Musculoskeletal robot spotted mimicking human interactions

Japenese engineers have created two humanoid robots to study how muscles work in the human body.

1 minute & 4 seconds read time

Japanese engineers have created two humanoid robots that are designed to study the mechanics of muscle control and how the brain interacts with the body, they are named Kengoro and Kenshiro.

Kengoro and Kenshiro can perform a number of different activities that us humans take completely for granted. The robots humanoid abilities range from doing push-ups, sit-ups and other exercises to playing badminton poorly. It is believed through the robots doing these actions that a better understanding of the "human body in movement" will be achieved.

"We believe that the proposed human mimetic humanoid can be used to provide new opportunities in science, the team's research states. "For instance, to quantitatively analyse the internal data of a human body in movement."

The end goal of this research is that based from the gathered data from both of these robots scientists will be able to acquire a better understanding of how to advance robotics in fields such as prosthetics and artificial limb replacements.

"Our intent is to design a humanoid based on human systems-including the musculoskeletal structure, sensory nervous system, and methods of information processing in the brain. In terms of muscle control, the behavior of muscle actuators can be made similar to human muscle behavior by implementing artificial motor controls inspired by the characteristics of human muscles. We also implemented muscle-tendon complex control to provide muscle flexibility and muscle cooperation for sharing load over redundant muscles."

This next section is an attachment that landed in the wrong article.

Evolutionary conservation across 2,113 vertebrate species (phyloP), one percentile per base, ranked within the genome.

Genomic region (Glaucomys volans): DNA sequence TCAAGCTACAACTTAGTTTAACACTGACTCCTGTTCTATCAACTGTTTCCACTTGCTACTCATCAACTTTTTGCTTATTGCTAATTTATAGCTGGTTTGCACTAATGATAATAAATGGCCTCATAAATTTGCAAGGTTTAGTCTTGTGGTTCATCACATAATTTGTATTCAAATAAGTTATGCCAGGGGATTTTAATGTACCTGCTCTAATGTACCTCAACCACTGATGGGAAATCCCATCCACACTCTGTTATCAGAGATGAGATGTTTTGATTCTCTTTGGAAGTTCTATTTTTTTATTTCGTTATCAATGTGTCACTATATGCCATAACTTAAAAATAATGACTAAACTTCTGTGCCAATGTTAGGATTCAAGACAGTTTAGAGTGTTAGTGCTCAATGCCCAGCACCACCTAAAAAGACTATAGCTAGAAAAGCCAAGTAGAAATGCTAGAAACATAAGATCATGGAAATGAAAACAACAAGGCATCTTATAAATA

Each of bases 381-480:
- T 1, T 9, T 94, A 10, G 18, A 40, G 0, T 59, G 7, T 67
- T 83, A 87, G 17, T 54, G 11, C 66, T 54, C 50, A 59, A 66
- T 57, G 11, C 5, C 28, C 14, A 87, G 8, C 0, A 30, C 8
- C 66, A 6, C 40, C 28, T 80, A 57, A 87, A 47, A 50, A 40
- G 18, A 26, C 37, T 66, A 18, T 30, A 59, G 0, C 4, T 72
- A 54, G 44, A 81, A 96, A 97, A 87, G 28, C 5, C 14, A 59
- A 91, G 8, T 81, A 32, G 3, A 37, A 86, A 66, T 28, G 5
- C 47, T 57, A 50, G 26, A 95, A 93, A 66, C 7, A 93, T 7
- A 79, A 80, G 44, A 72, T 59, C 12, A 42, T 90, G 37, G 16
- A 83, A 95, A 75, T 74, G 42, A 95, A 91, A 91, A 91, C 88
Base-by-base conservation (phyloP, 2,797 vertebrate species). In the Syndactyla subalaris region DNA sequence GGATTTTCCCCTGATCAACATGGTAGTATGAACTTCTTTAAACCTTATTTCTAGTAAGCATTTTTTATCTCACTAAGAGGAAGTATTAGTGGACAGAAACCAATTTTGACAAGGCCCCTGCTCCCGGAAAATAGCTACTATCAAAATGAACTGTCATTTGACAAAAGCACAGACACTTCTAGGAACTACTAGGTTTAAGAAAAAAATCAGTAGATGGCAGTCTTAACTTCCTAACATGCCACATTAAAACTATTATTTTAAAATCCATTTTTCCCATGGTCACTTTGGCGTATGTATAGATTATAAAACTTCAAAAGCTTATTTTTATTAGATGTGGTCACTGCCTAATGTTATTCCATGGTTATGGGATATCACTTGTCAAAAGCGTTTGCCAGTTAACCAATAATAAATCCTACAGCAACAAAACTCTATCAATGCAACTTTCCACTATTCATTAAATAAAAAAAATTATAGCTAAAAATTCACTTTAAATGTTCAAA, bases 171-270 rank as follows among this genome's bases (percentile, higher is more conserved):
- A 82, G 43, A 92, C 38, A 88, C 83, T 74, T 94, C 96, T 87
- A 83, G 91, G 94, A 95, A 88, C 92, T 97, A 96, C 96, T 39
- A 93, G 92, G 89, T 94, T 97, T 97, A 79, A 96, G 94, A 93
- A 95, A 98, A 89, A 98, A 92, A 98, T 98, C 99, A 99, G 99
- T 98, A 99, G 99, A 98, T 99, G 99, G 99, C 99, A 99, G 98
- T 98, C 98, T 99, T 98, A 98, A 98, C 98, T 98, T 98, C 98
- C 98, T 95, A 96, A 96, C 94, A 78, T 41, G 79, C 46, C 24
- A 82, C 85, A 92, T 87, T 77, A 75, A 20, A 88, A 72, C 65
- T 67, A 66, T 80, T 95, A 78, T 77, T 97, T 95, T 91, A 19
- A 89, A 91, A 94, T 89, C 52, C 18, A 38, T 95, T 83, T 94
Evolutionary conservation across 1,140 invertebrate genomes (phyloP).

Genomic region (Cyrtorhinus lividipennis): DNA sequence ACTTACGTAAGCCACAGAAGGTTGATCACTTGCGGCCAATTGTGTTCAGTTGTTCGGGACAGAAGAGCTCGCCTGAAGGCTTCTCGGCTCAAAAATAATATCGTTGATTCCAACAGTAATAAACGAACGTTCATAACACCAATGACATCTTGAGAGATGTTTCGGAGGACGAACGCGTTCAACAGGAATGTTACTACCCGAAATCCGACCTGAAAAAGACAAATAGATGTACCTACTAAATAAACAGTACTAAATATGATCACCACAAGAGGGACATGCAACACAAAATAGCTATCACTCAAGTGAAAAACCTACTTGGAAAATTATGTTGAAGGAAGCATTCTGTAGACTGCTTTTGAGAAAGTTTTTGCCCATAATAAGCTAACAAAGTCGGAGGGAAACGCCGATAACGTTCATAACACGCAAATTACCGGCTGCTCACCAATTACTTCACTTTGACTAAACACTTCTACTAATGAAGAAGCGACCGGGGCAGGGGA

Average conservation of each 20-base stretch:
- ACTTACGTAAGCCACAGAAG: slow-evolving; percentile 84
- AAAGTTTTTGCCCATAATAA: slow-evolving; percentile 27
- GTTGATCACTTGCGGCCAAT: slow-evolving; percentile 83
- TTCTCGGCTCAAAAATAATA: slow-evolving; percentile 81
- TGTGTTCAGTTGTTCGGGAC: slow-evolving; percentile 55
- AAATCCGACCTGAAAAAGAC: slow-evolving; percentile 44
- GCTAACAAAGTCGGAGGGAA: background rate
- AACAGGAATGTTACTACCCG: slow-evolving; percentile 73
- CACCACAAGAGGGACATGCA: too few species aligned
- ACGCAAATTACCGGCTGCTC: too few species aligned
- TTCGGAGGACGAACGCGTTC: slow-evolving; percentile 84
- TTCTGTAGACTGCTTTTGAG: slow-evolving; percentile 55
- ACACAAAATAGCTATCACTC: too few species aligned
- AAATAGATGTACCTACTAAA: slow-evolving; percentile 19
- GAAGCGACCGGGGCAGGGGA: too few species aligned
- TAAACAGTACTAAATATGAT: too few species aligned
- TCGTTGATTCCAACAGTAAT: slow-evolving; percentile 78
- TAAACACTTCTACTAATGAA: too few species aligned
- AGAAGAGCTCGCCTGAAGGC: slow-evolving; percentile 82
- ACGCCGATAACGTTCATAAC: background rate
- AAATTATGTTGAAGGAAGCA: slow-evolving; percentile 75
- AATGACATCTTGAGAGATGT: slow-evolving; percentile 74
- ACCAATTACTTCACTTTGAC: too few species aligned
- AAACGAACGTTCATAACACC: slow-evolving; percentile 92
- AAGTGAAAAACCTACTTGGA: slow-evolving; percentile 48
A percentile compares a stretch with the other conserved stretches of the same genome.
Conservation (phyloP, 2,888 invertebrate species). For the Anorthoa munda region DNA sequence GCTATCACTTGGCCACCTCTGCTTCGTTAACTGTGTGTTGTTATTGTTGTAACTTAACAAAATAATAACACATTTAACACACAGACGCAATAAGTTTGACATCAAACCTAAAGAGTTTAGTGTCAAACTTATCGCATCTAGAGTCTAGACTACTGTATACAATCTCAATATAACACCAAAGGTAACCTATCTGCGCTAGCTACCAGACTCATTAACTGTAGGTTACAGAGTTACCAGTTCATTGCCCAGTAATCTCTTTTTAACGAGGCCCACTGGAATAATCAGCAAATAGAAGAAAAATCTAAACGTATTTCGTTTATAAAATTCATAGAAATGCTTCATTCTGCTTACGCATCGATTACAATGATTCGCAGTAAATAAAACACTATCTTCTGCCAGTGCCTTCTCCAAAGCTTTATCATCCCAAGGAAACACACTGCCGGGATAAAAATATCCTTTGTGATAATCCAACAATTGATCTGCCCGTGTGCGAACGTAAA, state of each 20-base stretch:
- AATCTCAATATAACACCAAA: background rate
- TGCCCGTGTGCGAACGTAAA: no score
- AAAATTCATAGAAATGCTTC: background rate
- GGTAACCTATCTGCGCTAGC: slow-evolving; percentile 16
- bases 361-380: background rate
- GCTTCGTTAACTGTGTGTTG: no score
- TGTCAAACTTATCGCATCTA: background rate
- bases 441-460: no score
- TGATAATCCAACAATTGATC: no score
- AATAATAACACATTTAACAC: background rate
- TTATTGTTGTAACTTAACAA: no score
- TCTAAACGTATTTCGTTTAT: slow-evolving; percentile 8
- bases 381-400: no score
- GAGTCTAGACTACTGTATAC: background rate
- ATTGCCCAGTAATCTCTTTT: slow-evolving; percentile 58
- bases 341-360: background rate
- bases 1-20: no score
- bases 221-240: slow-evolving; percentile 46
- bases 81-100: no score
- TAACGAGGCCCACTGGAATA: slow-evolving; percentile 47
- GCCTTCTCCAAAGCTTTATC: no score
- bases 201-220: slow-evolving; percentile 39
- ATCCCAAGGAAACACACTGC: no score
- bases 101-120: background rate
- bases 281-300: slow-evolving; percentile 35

Musculoskeletal robot spotted mimicking human interactions |

Jak joined the TweakTown team in 2017 and has since reviewed 100s of new tech products and kept us informed daily on the latest science, space, and artificial intelligence news. Jak's love for science, space, and technology, and, more specifically, PC gaming, began at 10 years old. It was the day his dad showed him how to play Age of Empires on an old Compaq PC. Ever since that day, Jak fell in love with games and the progression of the technology industry in all its forms. Instead of typical FPS, Jak holds a very special spot in his heart for RTS games.

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